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john davies
notes from a small vicar
from a parish
in Liverpool, UK

    Monday, December 20, 2004
    It's a kinda Magi-c
    Planning right over Christmas today ... and tomorrow I'll be digging out my old Magi sermon, ready to refresh it for a new audience in a fortnight's time. I like celebrating that these visitors, the magi, were strange travellers in the story of Jesus' birth - foreigners: they came from outside, they followed a strange religion, they probably looked different, dressed differently, thought, sang and dreamed differently from those they visited. And they have a place at the very heart of the Christian story.

    They carried a different sort of wisdom, the Magi. They found significance in the stars; they found guidance through their dreams. The Magi connected the physical world easily to the unseen world. They were after a God who was at the heart of all things, a creator, an originator, one who kept the stars in tow, who you could find in the rhythms and relationships of nature. Soothsayers, astrologers, wise dreamers tuned into creation - thus oddly Godly, despite what some graceless religious folk would say... then as today. Matthew wanted us to know that Jesus received their affirmation.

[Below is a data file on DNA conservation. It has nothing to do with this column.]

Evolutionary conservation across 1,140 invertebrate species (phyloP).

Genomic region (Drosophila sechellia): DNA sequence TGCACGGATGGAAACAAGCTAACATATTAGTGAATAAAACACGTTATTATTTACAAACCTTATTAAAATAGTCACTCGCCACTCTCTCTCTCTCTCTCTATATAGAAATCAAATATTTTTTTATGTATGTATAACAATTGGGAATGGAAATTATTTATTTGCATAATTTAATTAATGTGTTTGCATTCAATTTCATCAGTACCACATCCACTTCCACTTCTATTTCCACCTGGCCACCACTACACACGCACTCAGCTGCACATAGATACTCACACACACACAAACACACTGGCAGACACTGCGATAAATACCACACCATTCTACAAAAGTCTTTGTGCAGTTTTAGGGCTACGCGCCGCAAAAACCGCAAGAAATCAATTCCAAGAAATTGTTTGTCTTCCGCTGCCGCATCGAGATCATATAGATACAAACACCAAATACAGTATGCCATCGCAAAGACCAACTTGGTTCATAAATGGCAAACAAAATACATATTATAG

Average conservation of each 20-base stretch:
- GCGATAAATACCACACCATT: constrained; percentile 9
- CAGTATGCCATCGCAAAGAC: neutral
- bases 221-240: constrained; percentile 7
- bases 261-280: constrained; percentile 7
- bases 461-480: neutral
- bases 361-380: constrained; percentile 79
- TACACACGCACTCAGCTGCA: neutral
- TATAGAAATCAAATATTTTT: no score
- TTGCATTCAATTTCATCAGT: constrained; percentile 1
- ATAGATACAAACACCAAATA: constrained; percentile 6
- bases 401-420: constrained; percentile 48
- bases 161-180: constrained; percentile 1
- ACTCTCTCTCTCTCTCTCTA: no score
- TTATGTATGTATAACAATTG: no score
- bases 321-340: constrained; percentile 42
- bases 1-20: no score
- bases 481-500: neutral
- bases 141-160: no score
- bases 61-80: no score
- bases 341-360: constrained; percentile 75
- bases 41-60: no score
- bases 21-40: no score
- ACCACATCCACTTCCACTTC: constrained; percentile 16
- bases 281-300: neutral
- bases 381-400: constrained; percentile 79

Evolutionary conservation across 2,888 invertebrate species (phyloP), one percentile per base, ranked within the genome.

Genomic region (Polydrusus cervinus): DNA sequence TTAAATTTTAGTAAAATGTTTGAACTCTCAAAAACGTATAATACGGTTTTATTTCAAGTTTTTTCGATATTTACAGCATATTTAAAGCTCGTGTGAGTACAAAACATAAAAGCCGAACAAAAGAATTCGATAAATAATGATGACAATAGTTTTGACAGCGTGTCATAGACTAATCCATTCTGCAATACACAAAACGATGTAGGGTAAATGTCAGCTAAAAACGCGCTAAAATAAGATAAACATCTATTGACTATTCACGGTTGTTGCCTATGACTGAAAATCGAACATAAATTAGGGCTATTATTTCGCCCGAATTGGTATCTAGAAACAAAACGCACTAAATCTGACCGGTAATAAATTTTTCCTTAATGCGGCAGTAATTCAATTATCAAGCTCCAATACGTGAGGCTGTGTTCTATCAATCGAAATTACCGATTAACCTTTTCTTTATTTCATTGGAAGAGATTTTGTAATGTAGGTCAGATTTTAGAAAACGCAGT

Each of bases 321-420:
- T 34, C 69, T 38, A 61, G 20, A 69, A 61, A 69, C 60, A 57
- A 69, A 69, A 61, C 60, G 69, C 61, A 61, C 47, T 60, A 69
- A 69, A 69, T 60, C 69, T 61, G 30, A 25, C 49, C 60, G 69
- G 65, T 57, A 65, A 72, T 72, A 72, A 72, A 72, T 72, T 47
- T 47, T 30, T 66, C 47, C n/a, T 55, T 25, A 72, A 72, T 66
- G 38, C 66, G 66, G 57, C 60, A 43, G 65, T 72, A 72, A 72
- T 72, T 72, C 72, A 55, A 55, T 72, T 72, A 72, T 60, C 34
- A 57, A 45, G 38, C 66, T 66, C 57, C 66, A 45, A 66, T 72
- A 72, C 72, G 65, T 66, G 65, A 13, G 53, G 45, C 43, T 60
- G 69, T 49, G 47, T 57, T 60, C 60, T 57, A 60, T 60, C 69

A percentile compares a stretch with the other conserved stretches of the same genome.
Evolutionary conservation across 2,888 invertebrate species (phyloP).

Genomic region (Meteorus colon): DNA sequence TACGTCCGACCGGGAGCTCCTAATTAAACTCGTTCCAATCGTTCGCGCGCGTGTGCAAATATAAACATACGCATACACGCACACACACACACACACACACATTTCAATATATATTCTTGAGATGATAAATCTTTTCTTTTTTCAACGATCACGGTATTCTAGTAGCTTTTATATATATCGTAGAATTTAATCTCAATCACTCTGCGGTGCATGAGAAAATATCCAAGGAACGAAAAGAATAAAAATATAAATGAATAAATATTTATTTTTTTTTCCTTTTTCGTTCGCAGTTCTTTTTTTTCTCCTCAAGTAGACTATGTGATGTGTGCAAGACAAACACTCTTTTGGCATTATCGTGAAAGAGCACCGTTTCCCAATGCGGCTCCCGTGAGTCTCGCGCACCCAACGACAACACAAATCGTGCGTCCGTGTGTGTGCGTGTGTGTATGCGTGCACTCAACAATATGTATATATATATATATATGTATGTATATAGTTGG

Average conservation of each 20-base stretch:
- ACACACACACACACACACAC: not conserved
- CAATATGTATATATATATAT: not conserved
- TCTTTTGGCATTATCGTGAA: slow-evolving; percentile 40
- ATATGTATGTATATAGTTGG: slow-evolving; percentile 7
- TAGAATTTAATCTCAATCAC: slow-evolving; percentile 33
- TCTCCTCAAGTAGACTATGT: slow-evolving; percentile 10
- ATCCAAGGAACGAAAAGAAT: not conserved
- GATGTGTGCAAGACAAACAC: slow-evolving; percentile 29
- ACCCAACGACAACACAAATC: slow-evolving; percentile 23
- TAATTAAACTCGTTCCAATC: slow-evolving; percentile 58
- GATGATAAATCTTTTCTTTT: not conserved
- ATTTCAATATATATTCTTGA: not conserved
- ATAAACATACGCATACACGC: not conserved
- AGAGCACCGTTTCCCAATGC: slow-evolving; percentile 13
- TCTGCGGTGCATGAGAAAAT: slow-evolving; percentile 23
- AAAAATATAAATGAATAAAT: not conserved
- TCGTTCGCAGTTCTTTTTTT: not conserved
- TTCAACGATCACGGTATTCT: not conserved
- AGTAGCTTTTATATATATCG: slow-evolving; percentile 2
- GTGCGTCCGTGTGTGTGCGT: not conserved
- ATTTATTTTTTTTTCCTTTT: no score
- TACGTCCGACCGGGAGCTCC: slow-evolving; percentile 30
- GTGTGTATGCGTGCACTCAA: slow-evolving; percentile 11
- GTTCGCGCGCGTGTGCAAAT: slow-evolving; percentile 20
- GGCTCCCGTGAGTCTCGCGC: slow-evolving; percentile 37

Tonight I'm tickled by a news report in Northern Earth about the aftermath of the summer's floods in Boscastle. The unique Museum of Witchcraft was severely damaged in the floods, NE reports, but this "unique resource," carrying "an awesome array of objects and literature relating to folk magic and medicine" is well on the way towards restoration because of plenty of goodwill and voluntary donations. NE continues,

    In an ironic twist that drew laconic comments from locals, the Museum building survived relatively intact - but the nearby expressly Christian gift shop and building, established as a riposte to the museum, was washed away in the flood.